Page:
The main complication of diarrhea is dehydration. It is one of the leading causes of death globally as a result of diarrheal illnesses like gastroenteritis. Hydration and nutrition are crucial for the management of diarrhea and possible prevention of complications. Hydration restores essential fluid and electrolyte that is lost in the diarrheal stool. Nutrition provides much needed nutrients to maintain health and avoid deficiencies that can occur with nutrient loss in watery stool that is typical of diarrhea.
Should you stop eating and drinking with diarrhea?
There are misconceptions that all food should be avoided until the diarrhea resolves. Solid food should only be avoided if there is vomiting but hydration should continue. Oral rehydration therapy (ORT) using oral rehydration solutions (ORS) is necessary. Solid foods can be commenced thereafter and the BRAT diet may be an option for the initial solid meals. A better option is to commence bland but balanced meals of solid foods once it is tolerated.
Rehydration is necessary to prevent dehydration which is a result of fluid and electrolyte loss from vomiting and diarrhea. Once vomiting ceases, a person may not be able to tolerate full meals immediately. The BRAT diet comprises the first foods that can be introduced. Thereafter, bland but balanced meals can be commenced. It is important to note that the BRAT diet is no longer recommended by health authorities as it has insufficient nutrition.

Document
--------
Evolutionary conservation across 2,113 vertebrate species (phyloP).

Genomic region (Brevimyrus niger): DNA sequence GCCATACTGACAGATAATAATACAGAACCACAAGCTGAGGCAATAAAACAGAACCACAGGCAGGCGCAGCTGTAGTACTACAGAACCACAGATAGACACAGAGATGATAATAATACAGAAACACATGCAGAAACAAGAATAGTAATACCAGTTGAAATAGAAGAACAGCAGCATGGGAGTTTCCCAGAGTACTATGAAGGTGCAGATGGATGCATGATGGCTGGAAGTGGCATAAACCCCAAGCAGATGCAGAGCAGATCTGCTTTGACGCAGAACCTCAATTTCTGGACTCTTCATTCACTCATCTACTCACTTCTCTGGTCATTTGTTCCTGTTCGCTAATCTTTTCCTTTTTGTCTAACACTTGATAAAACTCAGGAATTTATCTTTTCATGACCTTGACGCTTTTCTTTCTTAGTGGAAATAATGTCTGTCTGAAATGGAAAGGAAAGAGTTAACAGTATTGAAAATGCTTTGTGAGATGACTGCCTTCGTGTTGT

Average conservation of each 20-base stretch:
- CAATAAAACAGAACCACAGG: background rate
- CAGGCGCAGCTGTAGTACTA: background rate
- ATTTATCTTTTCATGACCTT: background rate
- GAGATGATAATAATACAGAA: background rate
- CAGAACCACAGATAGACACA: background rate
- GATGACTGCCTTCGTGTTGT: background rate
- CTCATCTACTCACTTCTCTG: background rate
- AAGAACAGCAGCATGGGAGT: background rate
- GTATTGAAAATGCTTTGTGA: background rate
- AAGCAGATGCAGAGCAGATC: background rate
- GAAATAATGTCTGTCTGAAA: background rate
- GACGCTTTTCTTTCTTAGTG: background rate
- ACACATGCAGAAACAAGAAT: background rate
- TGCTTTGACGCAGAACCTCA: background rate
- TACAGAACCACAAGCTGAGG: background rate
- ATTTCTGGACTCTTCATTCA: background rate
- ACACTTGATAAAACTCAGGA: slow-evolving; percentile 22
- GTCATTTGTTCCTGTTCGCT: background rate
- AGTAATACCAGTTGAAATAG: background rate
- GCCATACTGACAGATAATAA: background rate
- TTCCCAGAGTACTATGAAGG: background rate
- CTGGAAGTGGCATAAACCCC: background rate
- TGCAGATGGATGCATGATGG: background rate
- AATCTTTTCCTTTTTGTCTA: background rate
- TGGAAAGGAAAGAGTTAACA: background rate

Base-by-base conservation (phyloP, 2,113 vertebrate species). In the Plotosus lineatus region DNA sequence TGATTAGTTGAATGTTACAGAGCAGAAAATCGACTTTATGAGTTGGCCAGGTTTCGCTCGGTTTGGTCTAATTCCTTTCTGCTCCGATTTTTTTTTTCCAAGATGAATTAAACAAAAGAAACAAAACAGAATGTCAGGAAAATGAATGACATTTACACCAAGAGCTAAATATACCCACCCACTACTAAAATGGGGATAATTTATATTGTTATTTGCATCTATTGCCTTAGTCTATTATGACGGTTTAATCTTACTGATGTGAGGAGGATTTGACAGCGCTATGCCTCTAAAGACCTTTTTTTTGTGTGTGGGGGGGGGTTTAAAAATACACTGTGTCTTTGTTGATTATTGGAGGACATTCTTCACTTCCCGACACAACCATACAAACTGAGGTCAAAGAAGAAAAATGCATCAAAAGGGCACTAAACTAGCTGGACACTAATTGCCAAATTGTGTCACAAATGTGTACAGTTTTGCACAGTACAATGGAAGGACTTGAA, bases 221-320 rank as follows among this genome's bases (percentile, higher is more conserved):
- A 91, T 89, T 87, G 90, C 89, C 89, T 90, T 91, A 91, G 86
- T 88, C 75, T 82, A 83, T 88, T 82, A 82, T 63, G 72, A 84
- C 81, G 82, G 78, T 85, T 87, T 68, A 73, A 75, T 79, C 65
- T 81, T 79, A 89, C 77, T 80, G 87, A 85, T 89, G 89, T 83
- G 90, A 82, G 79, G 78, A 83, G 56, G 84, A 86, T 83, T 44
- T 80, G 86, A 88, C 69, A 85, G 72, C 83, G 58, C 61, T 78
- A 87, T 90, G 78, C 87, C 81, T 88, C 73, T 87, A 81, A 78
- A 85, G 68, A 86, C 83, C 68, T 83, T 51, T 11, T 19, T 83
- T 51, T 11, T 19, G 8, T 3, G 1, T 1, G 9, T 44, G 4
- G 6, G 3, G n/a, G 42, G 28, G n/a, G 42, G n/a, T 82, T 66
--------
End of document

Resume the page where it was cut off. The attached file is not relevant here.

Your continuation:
Therefore the BRAT diet can be avoided altogether and bland balanced meals should be commenced as soon as possible. When oral hydration (drinking fluids) and nutrition of solid foods is not possible then hospitalization and IV administration of fluids, electrolytes and nutrition may then be necessary.
Clean drinking water is necessary for rehydration. Water alone is suitable but water with electrolytes is preferable.This mixture of water and electrolytes is known as an oral rehydration solution (ORS). It helps to restore both the lost water in diarrheal stool as well as the lost electrolytes that accompanies this water.